And most of them are only seen at election time…how on earth can we expect them to manage a blog, for goodness sake! I love it when they do those Youth Council things for the papers…I remember one mayor who brought party colleagues in case the kids asked a difficult question. (Actually, they ARE the most tricky audience any politician will face – I shouldn’t mock.)

    Under previous RPA discussions, Council spend was to rise from around 5% of the total Northern Ireland allocation to around 7%. Hardly something to write home about. Also, I think any notion we may have of a clearout when RPA does happen is fast-disappearing. 15 or 18 seems to be the latest configuration, and while I was confident of 11, I have to stop taking bets on that. (Parliamentary Boundaries seem to be discussion du jour…)

    No, let’s not encourage them. The vitriol and bile that seeps from most chambers in this country should not be added to that which in some quarters already exists online….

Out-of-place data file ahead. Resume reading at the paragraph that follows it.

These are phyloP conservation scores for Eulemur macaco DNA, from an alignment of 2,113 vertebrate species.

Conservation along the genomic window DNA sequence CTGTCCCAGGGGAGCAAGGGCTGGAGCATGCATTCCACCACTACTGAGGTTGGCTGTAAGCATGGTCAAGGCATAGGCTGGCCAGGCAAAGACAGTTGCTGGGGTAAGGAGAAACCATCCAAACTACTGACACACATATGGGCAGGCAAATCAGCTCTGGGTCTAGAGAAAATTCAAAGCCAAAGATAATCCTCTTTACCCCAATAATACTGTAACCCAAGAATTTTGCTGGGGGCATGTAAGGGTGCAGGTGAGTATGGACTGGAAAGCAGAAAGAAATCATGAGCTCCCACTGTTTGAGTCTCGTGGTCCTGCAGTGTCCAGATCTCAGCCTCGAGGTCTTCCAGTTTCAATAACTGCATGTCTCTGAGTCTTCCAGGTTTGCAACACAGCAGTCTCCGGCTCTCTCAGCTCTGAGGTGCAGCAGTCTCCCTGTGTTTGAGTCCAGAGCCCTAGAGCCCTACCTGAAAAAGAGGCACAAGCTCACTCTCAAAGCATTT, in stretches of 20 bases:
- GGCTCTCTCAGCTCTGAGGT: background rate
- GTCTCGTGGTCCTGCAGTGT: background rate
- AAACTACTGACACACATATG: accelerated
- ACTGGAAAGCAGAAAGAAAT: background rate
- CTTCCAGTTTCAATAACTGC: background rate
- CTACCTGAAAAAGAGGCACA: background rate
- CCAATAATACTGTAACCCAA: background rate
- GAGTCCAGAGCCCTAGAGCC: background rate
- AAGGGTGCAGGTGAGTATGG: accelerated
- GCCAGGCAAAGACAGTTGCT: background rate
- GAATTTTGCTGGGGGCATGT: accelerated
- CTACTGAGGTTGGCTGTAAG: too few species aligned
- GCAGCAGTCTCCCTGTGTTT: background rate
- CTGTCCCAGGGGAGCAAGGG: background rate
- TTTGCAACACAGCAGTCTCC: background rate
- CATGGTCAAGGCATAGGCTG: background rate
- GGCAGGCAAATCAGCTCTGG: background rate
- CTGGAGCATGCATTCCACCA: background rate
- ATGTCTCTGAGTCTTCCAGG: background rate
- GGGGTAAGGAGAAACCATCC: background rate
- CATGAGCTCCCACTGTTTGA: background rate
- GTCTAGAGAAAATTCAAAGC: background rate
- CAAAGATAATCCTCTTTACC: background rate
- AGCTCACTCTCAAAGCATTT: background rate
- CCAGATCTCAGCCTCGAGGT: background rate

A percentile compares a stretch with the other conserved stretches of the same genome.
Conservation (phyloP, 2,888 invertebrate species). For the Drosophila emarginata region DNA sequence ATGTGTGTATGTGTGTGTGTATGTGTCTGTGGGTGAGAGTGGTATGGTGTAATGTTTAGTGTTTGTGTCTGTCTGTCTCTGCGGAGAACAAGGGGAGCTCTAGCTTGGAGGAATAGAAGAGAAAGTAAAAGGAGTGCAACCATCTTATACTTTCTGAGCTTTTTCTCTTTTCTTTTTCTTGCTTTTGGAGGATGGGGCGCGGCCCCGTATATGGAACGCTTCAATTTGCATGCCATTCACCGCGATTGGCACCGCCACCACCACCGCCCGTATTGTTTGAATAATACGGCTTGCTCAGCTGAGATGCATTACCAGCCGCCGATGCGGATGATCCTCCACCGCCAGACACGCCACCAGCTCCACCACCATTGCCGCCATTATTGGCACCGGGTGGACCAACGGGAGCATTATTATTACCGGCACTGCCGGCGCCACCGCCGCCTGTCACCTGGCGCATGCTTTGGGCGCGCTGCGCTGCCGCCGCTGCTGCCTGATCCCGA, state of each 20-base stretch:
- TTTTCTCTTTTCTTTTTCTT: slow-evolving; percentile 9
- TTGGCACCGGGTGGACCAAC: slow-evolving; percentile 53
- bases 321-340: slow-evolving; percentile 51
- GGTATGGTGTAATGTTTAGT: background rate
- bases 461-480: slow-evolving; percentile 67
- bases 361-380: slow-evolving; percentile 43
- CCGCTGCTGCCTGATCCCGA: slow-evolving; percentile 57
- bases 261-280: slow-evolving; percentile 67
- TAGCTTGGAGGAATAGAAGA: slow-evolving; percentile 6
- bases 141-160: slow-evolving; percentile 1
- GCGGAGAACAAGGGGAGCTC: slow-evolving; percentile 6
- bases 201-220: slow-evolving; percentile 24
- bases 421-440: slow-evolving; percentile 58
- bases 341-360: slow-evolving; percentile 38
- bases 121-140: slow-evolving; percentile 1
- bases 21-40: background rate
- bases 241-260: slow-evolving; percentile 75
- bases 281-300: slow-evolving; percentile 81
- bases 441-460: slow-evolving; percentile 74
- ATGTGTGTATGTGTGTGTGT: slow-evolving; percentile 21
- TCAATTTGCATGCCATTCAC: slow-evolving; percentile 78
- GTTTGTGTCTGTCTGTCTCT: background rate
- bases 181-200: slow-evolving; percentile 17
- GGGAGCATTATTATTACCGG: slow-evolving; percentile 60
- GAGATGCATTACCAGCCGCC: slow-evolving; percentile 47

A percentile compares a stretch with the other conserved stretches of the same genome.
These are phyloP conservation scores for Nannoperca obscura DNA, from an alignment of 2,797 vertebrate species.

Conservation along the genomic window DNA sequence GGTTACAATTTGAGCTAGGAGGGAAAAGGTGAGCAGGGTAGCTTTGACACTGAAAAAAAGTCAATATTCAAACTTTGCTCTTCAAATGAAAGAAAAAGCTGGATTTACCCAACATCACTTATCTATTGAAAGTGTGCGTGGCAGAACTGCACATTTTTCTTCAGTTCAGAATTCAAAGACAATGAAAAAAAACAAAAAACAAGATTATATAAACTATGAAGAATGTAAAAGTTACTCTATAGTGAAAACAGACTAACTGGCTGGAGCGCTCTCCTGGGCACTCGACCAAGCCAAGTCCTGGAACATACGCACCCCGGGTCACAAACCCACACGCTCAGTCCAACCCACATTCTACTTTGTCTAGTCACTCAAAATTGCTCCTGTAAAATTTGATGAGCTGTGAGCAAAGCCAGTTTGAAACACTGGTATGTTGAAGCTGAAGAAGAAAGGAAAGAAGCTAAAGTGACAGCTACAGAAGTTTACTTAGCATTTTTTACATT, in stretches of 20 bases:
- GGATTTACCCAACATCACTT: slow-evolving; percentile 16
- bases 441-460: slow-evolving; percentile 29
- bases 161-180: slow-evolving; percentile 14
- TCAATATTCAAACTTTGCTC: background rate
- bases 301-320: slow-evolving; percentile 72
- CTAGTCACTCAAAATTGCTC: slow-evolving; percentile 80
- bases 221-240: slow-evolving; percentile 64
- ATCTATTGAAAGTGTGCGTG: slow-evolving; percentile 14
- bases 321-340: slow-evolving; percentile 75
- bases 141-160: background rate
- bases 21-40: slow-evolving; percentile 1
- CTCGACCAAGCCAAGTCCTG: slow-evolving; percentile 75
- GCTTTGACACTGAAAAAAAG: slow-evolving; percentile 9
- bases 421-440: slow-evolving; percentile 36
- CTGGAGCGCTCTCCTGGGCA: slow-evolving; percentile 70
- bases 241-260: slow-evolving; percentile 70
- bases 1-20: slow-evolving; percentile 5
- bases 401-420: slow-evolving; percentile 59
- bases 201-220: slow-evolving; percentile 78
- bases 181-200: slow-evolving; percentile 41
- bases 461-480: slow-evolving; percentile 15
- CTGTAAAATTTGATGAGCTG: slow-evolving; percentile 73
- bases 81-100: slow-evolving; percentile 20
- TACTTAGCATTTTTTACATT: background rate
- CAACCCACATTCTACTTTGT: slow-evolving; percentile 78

• deirdre nelson

    Just to prove that I’ll take some flak!!
    I’m a local councillor and while I find e-mail pretty useful and love this site and have spent way too much time this last week googling for USA election stuff I really don’t have the time to keep a blog up-to-date. That said there is some sort of website being muttered about that will allow us to ramble on-line but since some councillors (including me) have definite technology limitations it could be a while before it takes off. I also have to agree with The Raven’s last sentence given some of the utterances that come out of our Chamber.
    Finally, much of my time is taken up with local matters and I can be e-mailed or contacted by mobile as my details are public knowledge so I don’t know that a web page or blog would make a lot of difference to me personally but may work for others. Let the flak begin